The nuclear arsenal of countries possessing such weapons of mass destruction presents the BBC. The report of the well-known British media comes after his speech Vladimir Putin by which he announced “partial conscription” due to the war in Ukrainewhile warning that he will use “all the means at our disposal” to defend Russian territory, causing renewed concern around the globe.
But, as with previous warnings, analysts, according to the BBCbelieve that his actions should be interpreted more as a warning to other countries not to escalate their involvement in Ukraine than as a sign of a desire to use nuclear weapons.
Nuclear weapons have been around for almost 80 years and many countries see them as a deterrent that continues to guarantee their national security, the article points out.
How many nukes does Moscow have?
All figures for nuclear weapons are estimates, but according to the Federation of American Scientists, Russia has 5,977 nuclear warheads – the devices that trigger a nuclear explosion – although that includes about 1,500 that have been retired and are due to be dismantled.
Of the remaining 4,500 or so, most are considered strategic nuclear weapons – ballistic missiles or rockets, which can strike over long distances. These are the weapons most commonly associated with nuclear war.
The rest are smaller, less destructive nuclear weapons for short-range use on battlefields or at sea.
But that doesn’t mean Russia doesn’t have thousands of long-range nuclear weapons ready for use.
Experts estimate that around 1,500 Russian nuclear warheads are currently “deployed”, i.e. placed on missile and bomber bases or on submarines at sea, the BBC points out.
The NPT treaty
China, France, Russia, the US and the UK are also among the 191 states that have signed the Treaty on the Non-Proliferation of Nuclear Weapons (NPT).
Under the agreement, they must reduce their stockpile of nuclear warheads and, in theory, commit to their complete elimination.
Also, the number of nuclear warheads stored in these countries has decreased since the 1970s and 80s.
India, Israel and Pakistan never joined the NPT – and North Korea withdrew in 2003.
Israel is the only country of the nine that has never officially acknowledged its nuclear program, but it is widely accepted that it possesses nuclear warheads.
Ukraine does not possess nuclear weapons and, despite President Putin’s accusations, there is no evidence that it has sought to acquire them.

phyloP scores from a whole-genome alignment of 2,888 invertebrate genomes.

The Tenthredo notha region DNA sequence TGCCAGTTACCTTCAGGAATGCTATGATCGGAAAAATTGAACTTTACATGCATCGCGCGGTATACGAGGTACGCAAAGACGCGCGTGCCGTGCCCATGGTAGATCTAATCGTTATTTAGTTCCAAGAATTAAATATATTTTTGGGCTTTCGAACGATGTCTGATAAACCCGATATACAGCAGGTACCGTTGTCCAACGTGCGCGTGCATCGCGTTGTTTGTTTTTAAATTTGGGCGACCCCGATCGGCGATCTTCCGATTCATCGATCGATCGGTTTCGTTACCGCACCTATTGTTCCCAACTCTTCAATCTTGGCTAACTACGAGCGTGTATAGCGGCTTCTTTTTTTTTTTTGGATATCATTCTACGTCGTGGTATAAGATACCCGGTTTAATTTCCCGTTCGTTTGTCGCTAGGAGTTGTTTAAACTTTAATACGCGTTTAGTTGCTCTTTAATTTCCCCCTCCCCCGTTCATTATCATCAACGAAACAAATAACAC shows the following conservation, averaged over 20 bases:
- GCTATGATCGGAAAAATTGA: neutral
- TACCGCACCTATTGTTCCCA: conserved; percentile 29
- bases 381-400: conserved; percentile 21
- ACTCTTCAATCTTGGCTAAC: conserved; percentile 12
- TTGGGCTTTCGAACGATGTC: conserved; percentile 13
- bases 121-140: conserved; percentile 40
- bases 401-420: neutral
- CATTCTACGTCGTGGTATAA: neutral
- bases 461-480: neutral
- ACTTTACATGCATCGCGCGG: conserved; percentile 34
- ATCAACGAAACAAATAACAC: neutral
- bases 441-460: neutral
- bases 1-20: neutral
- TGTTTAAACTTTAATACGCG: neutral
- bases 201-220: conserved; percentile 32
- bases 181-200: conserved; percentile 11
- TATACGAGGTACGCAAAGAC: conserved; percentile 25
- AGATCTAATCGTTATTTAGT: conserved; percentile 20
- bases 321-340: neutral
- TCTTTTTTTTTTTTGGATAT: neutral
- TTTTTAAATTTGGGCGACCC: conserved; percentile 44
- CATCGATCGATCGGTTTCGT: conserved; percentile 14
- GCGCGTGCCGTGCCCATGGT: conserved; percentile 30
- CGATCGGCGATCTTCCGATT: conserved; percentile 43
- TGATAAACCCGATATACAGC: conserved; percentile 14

How destructive nuclear weapons are
Nuclear weapons are designed to cause maximum destruction.
The extent of the damage depends on a number of factors, including:
- the size of the warhead
- how high above the ground they explode
- the local environment
The consequences are dire
Even the smallest warhead could cause massive loss of life and lasting consequences.
The bomb that killed up to 146,000 people in Hiroshima, Japan during World War II had a yield of 15 kilotons.
Nuclear warheads today can exceed 1,000 kilotons.
Few are expected to survive the immediate impact zone of a nuclear explosion.
After a blinding flash, there is a huge ball of fire and a shock wave that can destroy buildings and structures for several kilometers.
What is “nuclear deterrence”
The argument for maintaining large numbers of nuclear weapons was that the ability to completely destroy a country’s enemy would deter it from attacking.
The most famous term for this became Mutual Assured Destruction (Mad).
Although many nuclear tests have been conducted and their technical sophistication and destructive power are constantly increasing, nuclear weapons have not been used in armed conflict since 1945.
Russian policy also recognizes nuclear weapons solely as a deterrent and lists four instances of their use:
- the launch of ballistic missiles aimed at the territory of the Russian Federation or its allies
- the use of nuclear weapons or other types of weapons of mass destruction against the Russian Federation or its allies
- an attack on critical government or military facilities of the Russian Federation that threatens its nuclear capability;
- an attack against the Russian Federation using conventional weapons when the very existence of the state is at stake.
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